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Frank's Movie Log

My life at the movies.

X

2022 | CanadaUnited States | 105 min | More...
A still from X (2022)
  • Watched on C+: 3 stars (out of 5)
    on Fri Sep 16, 2022 via iTunes

    In 1979, a group of amateur filmmakers travels to a remote Texas farm to film an adult movie, unaware of the horrors that await. Spoilers follow.

    What if the characters from Boogie Nights wandered into The Texas Chain Saw Massacre? Writer-director Ti West evokes the same bleak, rural atmosphere as Tobe Hooper’s classic, and regards his characters with the same caring, judgement-free eye as Paul Thomas Anderson. The first act overflows with atmosphere and potential.

    But this proves a feint. West’s true intent lies in contrasting Maxine, the young, fame-hungry would-be adult film starlet, with Pearl, the elderly wife of the farm’s owner. Mia Goth plays both parts.

    Pearl, once a ravishing beauty, envies Maxine’s youth and makes a pass at her. Unnerved and disgusted, Maxine declines. Aroused, Pearl pleads with her husband for sex, but he refuses, saying his heart is too weak. Frustrated, Pearl attempts to seduce another crew member. When he refuses, she stabs him to death.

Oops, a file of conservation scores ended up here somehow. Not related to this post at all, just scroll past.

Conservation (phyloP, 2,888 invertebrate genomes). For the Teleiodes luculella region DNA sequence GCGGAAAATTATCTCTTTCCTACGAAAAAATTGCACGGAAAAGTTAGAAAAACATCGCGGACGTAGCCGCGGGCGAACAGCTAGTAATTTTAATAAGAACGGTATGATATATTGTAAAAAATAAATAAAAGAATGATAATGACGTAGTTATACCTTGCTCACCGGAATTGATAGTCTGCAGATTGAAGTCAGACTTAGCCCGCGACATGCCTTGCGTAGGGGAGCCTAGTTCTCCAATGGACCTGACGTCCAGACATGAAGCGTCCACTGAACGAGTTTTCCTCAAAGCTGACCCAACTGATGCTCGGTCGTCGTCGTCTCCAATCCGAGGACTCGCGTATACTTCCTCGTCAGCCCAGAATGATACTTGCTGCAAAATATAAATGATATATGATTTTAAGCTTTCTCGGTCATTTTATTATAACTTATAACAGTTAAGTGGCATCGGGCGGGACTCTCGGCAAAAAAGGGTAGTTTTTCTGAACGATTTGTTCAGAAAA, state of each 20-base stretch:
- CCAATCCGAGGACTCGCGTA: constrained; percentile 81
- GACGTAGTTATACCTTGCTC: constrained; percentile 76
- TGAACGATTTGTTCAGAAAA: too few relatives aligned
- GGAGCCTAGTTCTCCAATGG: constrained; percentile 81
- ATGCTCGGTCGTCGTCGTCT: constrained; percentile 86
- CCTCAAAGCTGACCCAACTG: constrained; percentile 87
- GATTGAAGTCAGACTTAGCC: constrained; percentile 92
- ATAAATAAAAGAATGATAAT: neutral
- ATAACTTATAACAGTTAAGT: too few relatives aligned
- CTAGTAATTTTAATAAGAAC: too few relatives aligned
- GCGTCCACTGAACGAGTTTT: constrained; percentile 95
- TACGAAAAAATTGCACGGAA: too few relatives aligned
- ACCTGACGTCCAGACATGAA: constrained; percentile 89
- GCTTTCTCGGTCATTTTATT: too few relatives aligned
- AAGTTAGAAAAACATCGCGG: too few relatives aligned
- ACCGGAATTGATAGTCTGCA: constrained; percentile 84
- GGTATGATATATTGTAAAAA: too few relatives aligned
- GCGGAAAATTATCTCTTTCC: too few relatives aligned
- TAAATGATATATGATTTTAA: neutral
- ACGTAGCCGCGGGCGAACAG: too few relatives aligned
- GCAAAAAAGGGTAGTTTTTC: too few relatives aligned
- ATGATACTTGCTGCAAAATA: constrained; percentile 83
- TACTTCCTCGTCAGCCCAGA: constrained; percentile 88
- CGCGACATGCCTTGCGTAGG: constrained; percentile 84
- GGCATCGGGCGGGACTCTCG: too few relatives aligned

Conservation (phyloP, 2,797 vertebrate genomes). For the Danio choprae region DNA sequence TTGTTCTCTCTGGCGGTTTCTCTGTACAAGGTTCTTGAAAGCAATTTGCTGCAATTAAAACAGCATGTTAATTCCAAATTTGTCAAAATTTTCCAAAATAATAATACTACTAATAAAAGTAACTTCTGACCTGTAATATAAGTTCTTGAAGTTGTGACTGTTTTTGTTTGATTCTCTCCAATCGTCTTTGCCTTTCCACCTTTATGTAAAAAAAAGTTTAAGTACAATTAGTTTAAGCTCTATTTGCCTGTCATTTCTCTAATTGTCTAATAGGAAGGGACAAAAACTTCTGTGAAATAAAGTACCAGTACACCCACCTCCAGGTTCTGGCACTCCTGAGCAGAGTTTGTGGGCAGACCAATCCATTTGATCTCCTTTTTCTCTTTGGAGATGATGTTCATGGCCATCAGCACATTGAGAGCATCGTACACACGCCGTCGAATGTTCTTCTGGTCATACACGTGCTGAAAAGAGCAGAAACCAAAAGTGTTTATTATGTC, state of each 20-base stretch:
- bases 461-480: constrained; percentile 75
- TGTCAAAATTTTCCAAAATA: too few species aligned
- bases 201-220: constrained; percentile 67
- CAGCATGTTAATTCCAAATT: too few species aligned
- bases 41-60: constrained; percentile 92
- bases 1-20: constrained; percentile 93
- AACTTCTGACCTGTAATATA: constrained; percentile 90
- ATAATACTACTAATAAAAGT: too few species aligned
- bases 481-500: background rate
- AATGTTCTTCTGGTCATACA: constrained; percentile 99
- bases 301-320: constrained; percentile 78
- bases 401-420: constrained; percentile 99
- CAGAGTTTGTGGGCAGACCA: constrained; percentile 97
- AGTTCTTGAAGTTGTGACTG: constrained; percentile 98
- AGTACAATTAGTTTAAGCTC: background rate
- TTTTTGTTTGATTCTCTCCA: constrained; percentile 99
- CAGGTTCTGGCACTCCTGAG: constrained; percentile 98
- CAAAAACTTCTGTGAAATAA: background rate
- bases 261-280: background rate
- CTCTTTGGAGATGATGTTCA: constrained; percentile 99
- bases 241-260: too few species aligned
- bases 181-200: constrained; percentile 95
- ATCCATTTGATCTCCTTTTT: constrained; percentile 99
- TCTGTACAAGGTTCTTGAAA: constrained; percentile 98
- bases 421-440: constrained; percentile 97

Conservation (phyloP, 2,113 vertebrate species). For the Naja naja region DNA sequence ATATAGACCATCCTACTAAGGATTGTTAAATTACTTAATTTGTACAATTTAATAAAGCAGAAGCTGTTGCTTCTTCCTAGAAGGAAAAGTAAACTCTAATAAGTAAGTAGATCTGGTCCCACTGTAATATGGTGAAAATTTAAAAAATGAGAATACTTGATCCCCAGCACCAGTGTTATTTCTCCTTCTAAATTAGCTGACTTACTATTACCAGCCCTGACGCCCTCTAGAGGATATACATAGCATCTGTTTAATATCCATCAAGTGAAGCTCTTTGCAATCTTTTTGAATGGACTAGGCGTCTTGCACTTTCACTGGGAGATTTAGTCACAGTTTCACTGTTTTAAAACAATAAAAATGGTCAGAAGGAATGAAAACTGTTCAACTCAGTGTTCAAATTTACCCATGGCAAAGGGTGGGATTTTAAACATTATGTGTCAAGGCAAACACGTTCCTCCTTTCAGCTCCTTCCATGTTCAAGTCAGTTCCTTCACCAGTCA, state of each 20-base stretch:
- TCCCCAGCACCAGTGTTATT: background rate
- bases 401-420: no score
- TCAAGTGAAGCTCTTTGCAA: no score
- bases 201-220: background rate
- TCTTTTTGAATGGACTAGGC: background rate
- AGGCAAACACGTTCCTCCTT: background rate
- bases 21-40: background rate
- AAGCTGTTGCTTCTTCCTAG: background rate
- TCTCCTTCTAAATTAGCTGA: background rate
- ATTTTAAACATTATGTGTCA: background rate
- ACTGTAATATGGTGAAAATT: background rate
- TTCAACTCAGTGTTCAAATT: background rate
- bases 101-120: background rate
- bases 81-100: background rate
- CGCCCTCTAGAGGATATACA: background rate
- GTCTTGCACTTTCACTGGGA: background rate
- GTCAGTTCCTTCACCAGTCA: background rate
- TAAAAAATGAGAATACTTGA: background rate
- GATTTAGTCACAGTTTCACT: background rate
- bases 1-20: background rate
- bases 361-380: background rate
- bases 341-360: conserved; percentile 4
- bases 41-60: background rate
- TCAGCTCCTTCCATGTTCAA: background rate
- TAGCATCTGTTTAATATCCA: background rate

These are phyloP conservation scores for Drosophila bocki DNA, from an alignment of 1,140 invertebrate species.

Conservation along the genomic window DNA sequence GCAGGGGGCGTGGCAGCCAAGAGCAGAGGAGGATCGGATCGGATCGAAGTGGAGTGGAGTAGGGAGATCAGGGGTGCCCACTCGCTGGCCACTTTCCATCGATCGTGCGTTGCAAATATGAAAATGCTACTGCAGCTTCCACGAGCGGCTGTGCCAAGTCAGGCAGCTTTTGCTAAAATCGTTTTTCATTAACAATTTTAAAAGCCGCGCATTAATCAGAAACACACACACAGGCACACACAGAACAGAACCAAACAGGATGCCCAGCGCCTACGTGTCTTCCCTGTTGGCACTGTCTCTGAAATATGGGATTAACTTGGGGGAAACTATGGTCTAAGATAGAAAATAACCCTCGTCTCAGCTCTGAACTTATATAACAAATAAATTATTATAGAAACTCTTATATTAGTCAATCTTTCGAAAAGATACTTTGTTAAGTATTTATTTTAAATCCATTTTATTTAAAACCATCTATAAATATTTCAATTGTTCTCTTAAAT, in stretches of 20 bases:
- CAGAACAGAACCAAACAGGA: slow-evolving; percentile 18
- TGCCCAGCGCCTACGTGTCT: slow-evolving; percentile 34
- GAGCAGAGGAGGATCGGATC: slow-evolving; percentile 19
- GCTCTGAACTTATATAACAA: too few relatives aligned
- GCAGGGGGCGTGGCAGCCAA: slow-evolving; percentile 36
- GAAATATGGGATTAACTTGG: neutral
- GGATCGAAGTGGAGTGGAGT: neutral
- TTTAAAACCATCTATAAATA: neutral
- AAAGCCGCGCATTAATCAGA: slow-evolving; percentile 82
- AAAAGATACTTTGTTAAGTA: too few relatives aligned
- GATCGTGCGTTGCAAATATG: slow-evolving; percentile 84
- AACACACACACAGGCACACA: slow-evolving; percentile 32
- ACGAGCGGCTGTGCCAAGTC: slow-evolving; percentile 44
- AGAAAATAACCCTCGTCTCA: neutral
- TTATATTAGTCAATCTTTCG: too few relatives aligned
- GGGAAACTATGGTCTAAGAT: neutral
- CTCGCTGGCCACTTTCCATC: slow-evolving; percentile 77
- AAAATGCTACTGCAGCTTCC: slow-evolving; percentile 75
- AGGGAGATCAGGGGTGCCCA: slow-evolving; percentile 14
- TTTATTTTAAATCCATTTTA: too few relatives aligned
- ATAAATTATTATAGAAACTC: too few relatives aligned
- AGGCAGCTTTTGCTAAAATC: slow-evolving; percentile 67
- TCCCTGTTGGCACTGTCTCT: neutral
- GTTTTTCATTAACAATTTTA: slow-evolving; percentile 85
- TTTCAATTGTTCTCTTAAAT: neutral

And so we have the twist. A slasher where the killers are an elderly couple. They shamble around relying on surprise and a “they’re old so they must be harmless” mentality as they pick off the youngsters.

    West proffers two memorable moments. One comes when a young man is searching for a missing crew member. Shirtless and barefoot in the hot night air, he ventures into a dark barn. As he walks, we get a POV shot from the ground as his bare foot crushes down onto a large rusty nail. Good stuff.

    Later, after having offed much of the group, Pearl and her husband have sex. Unbeknownst to them, Maxine lies hidden under the bed. West proffers a bird’s-eye shot of the wrinkled flesh writhing as Pearl moans with pleasure.

    But while West earns points for disturbing moments, the notion of elderly murderers doesn’t inspire the same level of dread as a more traditional antagonist. After Pearl’s first murder, she stands in the night, backlit by a car’s headlights, streaked in blood, and begins dancing. Goth convinces as a once graceful woman trapped in a body struggling to betray her, and conveys a sense of rebirth in the wordless scene. It’s horrifying and beautiful, but I struggled to stifle a chuckle at the thought of Leatherface running into the frame with a guttural roar and impaling her on his chainsaw.